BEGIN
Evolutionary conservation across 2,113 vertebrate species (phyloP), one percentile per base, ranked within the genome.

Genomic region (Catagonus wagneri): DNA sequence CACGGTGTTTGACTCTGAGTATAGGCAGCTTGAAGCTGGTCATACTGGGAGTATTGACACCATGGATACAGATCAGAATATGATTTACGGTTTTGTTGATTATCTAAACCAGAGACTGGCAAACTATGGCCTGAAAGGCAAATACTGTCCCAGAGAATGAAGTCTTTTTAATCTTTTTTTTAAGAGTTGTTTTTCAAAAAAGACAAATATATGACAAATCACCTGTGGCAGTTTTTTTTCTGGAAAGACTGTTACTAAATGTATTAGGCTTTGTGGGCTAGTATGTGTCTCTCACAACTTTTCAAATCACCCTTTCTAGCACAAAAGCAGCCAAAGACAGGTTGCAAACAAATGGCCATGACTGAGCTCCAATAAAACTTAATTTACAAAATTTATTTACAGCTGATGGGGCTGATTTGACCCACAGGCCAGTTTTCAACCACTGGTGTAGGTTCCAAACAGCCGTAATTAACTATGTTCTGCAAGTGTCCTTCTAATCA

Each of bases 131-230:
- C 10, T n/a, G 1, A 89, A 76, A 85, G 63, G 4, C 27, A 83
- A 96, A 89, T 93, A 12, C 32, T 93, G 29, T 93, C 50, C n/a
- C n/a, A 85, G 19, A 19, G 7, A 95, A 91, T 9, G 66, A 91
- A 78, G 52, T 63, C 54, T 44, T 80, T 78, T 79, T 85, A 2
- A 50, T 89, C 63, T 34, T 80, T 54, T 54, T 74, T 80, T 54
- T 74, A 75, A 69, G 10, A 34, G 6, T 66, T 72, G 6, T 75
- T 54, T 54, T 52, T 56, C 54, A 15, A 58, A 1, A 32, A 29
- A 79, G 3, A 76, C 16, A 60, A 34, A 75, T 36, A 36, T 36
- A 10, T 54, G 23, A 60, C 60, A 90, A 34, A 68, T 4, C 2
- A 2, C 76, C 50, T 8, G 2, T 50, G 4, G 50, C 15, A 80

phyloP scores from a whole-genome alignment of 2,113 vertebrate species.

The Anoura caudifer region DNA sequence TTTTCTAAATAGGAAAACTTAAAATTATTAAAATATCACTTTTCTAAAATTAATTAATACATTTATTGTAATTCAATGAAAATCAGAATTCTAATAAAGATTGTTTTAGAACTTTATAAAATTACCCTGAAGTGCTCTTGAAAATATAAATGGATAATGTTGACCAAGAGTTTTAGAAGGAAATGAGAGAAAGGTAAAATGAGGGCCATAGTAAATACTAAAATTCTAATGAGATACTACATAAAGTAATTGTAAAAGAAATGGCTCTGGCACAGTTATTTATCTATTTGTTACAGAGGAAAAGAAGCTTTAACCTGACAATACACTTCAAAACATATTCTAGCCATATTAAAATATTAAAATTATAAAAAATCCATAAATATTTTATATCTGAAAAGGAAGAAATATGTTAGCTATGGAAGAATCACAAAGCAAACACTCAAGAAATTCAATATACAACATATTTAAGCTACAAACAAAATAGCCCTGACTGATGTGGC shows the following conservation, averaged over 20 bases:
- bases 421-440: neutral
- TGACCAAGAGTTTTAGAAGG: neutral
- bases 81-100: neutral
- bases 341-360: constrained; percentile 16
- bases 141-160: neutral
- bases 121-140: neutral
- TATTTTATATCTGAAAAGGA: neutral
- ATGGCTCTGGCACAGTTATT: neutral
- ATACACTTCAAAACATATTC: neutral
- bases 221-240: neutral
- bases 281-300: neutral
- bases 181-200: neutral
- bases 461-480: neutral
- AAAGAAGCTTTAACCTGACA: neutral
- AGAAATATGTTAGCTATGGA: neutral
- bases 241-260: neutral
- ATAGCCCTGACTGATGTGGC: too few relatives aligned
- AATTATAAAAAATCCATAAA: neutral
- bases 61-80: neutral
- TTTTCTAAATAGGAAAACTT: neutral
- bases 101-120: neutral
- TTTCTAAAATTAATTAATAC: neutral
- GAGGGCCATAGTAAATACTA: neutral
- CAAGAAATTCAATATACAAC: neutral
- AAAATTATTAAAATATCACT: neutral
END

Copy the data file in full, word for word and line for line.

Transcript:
Evolutionary conservation across 2,113 vertebrate species (phyloP), one percentile per base, ranked within the genome.

Genomic region (Catagonus wagneri): DNA sequence CACGGTGTTTGACTCTGAGTATAGGCAGCTTGAAGCTGGTCATACTGGGAGTATTGACACCATGGATACAGATCAGAATATGATTTACGGTTTTGTTGATTATCTAAACCAGAGACTGGCAAACTATGGCCTGAAAGGCAAATACTGTCCCAGAGAATGAAGTCTTTTTAATCTTTTTTTTAAGAGTTGTTTTTCAAAAAAGACAAATATATGACAAATCACCTGTGGCAGTTTTTTTTCTGGAAAGACTGTTACTAAATGTATTAGGCTTTGTGGGCTAGTATGTGTCTCTCACAACTTTTCAAATCACCCTTTCTAGCACAAAAGCAGCCAAAGACAGGTTGCAAACAAATGGCCATGACTGAGCTCCAATAAAACTTAATTTACAAAATTTATTTACAGCTGATGGGGCTGATTTGACCCACAGGCCAGTTTTCAACCACTGGTGTAGGTTCCAAACAGCCGTAATTAACTATGTTCTGCAAGTGTCCTTCTAATCA

Each of bases 131-230:
- C 10, T n/a, G 1, A 89, A 76, A 85, G 63, G 4, C 27, A 83
- A 96, A 89, T 93, A 12, C 32, T 93, G 29, T 93, C 50, C n/a
- C n/a, A 85, G 19, A 19, G 7, A 95, A 91, T 9, G 66, A 91
- A 78, G 52, T 63, C 54, T 44, T 80, T 78, T 79, T 85, A 2
- A 50, T 89, C 63, T 34, T 80, T 54, T 54, T 74, T 80, T 54
- T 74, A 75, A 69, G 10, A 34, G 6, T 66, T 72, G 6, T 75
- T 54, T 54, T 52, T 56, C 54, A 15, A 58, A 1, A 32, A 29
- A 79, G 3, A 76, C 16, A 60, A 34, A 75, T 36, A 36, T 36
- A 10, T 54, G 23, A 60, C 60, A 90, A 34, A 68, T 4, C 2
- A 2, C 76, C 50, T 8, G 2, T 50, G 4, G 50, C 15, A 80

phyloP scores from a whole-genome alignment of 2,113 vertebrate species.

The Anoura caudifer region DNA sequence TTTTCTAAATAGGAAAACTTAAAATTATTAAAATATCACTTTTCTAAAATTAATTAATACATTTATTGTAATTCAATGAAAATCAGAATTCTAATAAAGATTGTTTTAGAACTTTATAAAATTACCCTGAAGTGCTCTTGAAAATATAAATGGATAATGTTGACCAAGAGTTTTAGAAGGAAATGAGAGAAAGGTAAAATGAGGGCCATAGTAAATACTAAAATTCTAATGAGATACTACATAAAGTAATTGTAAAAGAAATGGCTCTGGCACAGTTATTTATCTATTTGTTACAGAGGAAAAGAAGCTTTAACCTGACAATACACTTCAAAACATATTCTAGCCATATTAAAATATTAAAATTATAAAAAATCCATAAATATTTTATATCTGAAAAGGAAGAAATATGTTAGCTATGGAAGAATCACAAAGCAAACACTCAAGAAATTCAATATACAACATATTTAAGCTACAAACAAAATAGCCCTGACTGATGTGGC shows the following conservation, averaged over 20 bases:
- bases 421-440: neutral
- TGACCAAGAGTTTTAGAAGG: neutral
- bases 81-100: neutral
- bases 341-360: constrained; percentile 16
- bases 141-160: neutral
- bases 121-140: neutral
- TATTTTATATCTGAAAAGGA: neutral
- ATGGCTCTGGCACAGTTATT: neutral
- ATACACTTCAAAACATATTC: neutral
- bases 221-240: neutral
- bases 281-300: neutral
- bases 181-200: neutral
- bases 461-480: neutral
- AAAGAAGCTTTAACCTGACA: neutral
- AGAAATATGTTAGCTATGGA: neutral
- bases 241-260: neutral
- ATAGCCCTGACTGATGTGGC: too few relatives aligned
- AATTATAAAAAATCCATAAA: neutral
- bases 61-80: neutral
- TTTTCTAAATAGGAAAACTT: neutral
- bases 101-120: neutral
- TTTCTAAAATTAATTAATAC: neutral
- GAGGGCCATAGTAAATACTA: neutral
- CAAGAAATTCAATATACAAC: neutral
- AAAATTATTAAAATATCACT: neutral